Three studies reveal surprising shift in social media use patterns
Three recent studies provide a window into a shifting social media market, with some surprising results. Could it be that middle-aged adults are actually using their mobile phones more than youth to access social media sites? Do you think social media users would rather give or receive product advice? SNEWS has the summary results and links to the studies.
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Three studies, released March 2-3, indicate that Facebook continues to dominate and increase its place of importance among those who favor social media.
The Retail Advertising and Marketing Association, a division of the National Retail Federation, announced, on March 3, the results of new research into the habits of social media users by comparing that demographic to what it terms the average U.S. adult. In summary, the study, “Social Media: An Inside Look at the People Who Use It” (click here to read the entire report), found:
>> Seven out of 10 social media users between the ages of 18-34 regularly use Facebook more than other sites such as MySpace, Twitter and Classmates.
>> 71.8 percent of social media users prefer to communicate with others about a product or service with face-to-face communication after conducting an online search.
>> People who use social media prefer to give advice about a product or service rather than receive it.
>> Social media users are more likely to try and use other new media than the average U.S. adult.
>> 70.6 percent of female social media users regularly use Facebook, compared to 61 percent of males.
>> Surprisingly, more men than women prefer to communicate with others via a cell phone conversation after searching for a product or service online.
On March 3, Comscore released the results of its new study about social networking access via mobile browsers. The study found that 30.8 percent of smart phone users accessed social networking sites via their mobile browser in January 2010 — up 8.3 percentage points from 22.5 percent one year ago. While access to Facebook via mobile browser grew 112 percent in the past year, and Twitter experienced a 347 percent jump, a closer look at the numbers puts this jump into perspective — Facebook now has 25.1 million users accessing it via mobile browsers compared to only 4.7 million using Twitter. The loser in the smart phone browser boom is MySpace, which mustered only 11.4 million mobile users in January 2010, down 7 percent from 12.3 million mobile users in January 2009. (Click here to read the full news release.)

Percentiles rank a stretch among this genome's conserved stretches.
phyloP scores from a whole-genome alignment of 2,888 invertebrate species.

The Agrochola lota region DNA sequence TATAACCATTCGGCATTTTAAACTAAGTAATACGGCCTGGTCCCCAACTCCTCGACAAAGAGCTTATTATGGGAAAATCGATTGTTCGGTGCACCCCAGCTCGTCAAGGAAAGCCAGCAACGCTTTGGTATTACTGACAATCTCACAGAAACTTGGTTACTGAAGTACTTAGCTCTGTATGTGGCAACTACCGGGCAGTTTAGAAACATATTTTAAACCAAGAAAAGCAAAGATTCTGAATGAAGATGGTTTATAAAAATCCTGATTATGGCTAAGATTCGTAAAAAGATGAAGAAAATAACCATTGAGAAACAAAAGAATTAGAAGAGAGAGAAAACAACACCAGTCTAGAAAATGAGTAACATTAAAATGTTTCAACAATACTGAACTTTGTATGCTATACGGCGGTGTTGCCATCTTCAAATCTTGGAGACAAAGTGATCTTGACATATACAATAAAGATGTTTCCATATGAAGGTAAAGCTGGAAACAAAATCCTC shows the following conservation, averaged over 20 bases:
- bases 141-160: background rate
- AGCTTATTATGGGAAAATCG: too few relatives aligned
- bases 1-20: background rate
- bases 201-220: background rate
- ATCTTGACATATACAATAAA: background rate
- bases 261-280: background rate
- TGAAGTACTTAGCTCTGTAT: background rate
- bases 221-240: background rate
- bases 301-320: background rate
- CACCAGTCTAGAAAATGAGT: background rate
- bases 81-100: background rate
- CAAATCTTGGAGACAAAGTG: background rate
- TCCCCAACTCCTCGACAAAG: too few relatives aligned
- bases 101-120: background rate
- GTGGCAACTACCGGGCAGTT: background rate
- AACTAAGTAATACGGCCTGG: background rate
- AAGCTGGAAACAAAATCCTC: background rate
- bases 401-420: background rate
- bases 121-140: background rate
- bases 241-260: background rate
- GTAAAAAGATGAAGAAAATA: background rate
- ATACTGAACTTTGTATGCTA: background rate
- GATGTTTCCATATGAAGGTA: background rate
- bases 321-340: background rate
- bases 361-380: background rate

On March 2, Nielsen Company published results of a study on its blog page (click here to read) that revealed women and the middle-aged do the most social networking via a mobile device.
The study found that women and people between the ages of 35 and 54 are most apt to perform social networking activities via mobile device. In December 2009, Nielsen research indicated that women were responsible for 55 percent of mobile social networking activity, compared to 45 percent performed by men.
And despite the stereotype of teens spending every waking moment on a mobile device, Nielsen data suggests adults actually spend more time performing mobile web surfing. Only 7 percent of mobile social networking activity can be attributed to 13-to-17-year-olds and only 16 percent by 18-to-24-year-olds in December 2009.
Who leads the pack? According to Nielsen, it is the 35-to-54-year-olds who accounted for 36 percent of mobile social network usage in December 2009. Close behind them were 25-to-34-year-olds, who accounted for 34 percent of the month’s mobile social networking activity. Users ages 55 and up combined for the remaining 7 percent.